The books we publish

All our historical titles are listed on this site. Poetry will be featured on a separate site in due course.

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A Cocktail of Village Life: A century of change in and around Combe


Dorothy Calcutt

Dorothy Calcutt was born in Combe, near Woodstock, in 1920 and lives
there still. In this account of changing village life, Dorothy draws on
her own experiences and those of her family and friends to create a
vivid picture of rural Oxfordshire that few of us would recognise
today, even though it remains very much alive in the memories of the
older inhabitants.

The physical hardship of work for both women and men, the difficulty of
keeping yourself warm, clothed and shod, the problem of getting to the
nearest town, the absence of medicines, shortages of food and the
prevailing poverty all meant life was tough beyond our imagination. In
the 1880s two-thirds of children were dead before they reached 10 years
old, and many old people died in the workhouse. If a man died young --
Dorothy's grandfather died at the age of 34 -- his widow and children
were dependent on the goodwill of friends, relatives and the parish to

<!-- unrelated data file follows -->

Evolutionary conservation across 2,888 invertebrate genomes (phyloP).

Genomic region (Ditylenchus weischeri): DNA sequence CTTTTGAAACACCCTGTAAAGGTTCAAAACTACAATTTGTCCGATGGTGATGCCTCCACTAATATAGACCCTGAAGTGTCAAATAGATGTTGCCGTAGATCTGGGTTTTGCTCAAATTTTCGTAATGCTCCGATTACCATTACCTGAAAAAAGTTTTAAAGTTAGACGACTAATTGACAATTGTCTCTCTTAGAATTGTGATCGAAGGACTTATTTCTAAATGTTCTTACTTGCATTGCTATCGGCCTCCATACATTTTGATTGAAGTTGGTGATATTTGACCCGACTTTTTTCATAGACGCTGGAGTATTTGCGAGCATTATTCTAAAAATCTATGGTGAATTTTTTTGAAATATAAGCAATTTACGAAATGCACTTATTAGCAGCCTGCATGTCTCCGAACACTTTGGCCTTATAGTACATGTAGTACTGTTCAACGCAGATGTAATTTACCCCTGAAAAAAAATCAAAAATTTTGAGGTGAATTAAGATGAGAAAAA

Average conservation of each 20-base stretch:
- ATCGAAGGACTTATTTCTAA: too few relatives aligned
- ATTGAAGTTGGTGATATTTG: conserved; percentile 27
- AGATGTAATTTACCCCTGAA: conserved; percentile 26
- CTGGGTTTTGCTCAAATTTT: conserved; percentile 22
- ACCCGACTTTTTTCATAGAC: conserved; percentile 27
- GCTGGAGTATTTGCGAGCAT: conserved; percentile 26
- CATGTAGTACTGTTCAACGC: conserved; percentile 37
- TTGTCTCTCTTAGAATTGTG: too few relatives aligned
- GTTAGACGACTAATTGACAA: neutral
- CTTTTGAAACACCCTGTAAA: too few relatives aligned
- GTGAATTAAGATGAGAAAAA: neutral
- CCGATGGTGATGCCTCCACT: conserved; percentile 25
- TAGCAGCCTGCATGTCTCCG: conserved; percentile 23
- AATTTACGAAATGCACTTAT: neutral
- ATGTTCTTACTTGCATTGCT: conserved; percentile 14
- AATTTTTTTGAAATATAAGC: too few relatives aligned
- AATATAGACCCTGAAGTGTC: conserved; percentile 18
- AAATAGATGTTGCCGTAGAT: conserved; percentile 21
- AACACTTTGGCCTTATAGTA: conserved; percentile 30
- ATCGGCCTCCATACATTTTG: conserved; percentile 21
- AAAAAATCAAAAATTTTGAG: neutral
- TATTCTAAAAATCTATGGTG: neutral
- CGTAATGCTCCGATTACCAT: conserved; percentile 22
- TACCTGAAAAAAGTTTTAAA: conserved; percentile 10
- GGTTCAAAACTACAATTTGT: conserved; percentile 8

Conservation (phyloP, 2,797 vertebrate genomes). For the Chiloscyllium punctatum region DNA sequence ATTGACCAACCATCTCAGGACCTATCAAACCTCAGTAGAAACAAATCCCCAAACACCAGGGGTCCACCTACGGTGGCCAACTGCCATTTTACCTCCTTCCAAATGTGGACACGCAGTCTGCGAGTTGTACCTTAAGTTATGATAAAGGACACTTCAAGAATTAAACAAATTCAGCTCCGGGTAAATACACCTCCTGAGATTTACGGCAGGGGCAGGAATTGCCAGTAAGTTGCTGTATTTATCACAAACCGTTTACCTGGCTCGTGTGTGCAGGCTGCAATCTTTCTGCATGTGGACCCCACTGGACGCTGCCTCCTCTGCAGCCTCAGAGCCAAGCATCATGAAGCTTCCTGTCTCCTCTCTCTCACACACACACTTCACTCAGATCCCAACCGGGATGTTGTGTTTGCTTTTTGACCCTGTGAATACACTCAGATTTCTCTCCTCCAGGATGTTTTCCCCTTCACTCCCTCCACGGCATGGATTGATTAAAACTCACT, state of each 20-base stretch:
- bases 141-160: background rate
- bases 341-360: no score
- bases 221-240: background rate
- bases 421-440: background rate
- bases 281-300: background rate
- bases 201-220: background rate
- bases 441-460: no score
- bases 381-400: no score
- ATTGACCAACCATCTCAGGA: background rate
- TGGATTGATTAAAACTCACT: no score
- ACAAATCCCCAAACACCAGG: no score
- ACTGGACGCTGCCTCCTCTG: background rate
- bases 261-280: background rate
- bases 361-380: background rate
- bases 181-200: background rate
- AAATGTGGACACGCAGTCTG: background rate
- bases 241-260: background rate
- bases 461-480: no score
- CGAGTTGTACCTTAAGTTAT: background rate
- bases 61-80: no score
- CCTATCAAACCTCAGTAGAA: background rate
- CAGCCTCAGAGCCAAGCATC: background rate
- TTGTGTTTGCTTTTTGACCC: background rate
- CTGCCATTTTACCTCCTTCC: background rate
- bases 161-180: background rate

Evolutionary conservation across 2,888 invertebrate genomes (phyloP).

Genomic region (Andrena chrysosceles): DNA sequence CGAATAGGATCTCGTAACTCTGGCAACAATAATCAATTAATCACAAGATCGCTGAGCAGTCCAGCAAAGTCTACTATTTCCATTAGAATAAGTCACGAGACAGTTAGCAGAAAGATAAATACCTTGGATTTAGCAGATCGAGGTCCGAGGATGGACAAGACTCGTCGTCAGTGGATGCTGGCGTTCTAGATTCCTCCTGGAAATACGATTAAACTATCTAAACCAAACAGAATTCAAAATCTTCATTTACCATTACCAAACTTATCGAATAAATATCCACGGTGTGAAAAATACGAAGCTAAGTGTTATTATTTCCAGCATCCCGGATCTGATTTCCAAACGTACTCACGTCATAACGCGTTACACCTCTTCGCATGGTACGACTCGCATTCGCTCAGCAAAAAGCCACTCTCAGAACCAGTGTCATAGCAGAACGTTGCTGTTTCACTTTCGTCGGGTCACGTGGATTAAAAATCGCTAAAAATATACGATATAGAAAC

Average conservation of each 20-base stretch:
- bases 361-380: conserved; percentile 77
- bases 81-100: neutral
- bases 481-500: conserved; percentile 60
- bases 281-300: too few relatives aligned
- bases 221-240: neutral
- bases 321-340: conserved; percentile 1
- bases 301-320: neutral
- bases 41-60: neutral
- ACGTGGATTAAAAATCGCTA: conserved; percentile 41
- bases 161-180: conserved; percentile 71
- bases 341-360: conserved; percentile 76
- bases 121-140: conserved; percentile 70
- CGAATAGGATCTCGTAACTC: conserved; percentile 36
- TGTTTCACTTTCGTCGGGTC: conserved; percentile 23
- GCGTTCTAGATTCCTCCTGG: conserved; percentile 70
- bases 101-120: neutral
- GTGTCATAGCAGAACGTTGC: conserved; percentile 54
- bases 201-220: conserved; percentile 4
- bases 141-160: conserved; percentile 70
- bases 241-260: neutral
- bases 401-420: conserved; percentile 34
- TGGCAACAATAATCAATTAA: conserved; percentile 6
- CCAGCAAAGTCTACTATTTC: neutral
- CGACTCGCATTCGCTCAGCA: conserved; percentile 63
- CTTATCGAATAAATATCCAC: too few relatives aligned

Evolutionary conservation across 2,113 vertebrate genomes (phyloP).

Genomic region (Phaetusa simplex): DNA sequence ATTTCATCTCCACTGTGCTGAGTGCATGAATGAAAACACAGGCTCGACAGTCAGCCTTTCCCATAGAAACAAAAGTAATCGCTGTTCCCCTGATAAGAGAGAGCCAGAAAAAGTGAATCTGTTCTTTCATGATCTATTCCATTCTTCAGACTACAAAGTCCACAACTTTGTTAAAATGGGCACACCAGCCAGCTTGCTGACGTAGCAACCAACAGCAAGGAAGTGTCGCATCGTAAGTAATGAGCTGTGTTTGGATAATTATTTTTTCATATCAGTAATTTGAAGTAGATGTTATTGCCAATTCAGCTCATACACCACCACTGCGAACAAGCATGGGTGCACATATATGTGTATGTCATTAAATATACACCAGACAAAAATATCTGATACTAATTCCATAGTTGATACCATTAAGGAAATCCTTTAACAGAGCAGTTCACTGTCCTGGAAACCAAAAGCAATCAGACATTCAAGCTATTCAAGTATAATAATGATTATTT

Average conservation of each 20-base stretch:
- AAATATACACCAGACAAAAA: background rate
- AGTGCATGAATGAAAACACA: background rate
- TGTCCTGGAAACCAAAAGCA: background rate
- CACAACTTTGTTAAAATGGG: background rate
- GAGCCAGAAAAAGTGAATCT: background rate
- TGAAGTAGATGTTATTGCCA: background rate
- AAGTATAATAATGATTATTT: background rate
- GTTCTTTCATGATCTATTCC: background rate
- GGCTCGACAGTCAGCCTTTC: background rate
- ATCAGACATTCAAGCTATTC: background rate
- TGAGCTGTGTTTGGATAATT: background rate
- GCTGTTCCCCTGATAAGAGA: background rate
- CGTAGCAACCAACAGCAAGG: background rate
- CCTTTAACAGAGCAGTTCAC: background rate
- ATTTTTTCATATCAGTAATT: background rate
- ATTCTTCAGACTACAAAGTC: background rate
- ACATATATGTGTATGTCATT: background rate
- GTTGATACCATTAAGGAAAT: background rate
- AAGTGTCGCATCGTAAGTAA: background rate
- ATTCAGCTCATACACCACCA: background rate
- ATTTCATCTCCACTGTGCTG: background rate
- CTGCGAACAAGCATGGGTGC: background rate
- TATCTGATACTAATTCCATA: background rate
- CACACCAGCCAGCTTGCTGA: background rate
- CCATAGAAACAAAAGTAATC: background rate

survive. Dorothy's father worked in Canada before the first world war,
sending money home to his mother. Yet there were good times too, and
village life could be idyllic for a child.

Shortly after the war, the first 'incomer' arrived in the village: the
sculptor, Sir Hamo Thornycroft. Cars began to appear and a farmer
bought a tractor. Children travelled away from their village, only to
find that no one could understand their broad accent. Then, in 1939,
everything changed for ever.

Dorothy concludes her memoir with an eloquent plea for the appreciation
of village life, and the unique values it embodies.

The book includes a unique archive of photographs of Combe Cricket Club dating back to 1885.

£8.99 paperback, c. 80pp, with many b/w photographs
1-902279-30-1 Published July 2007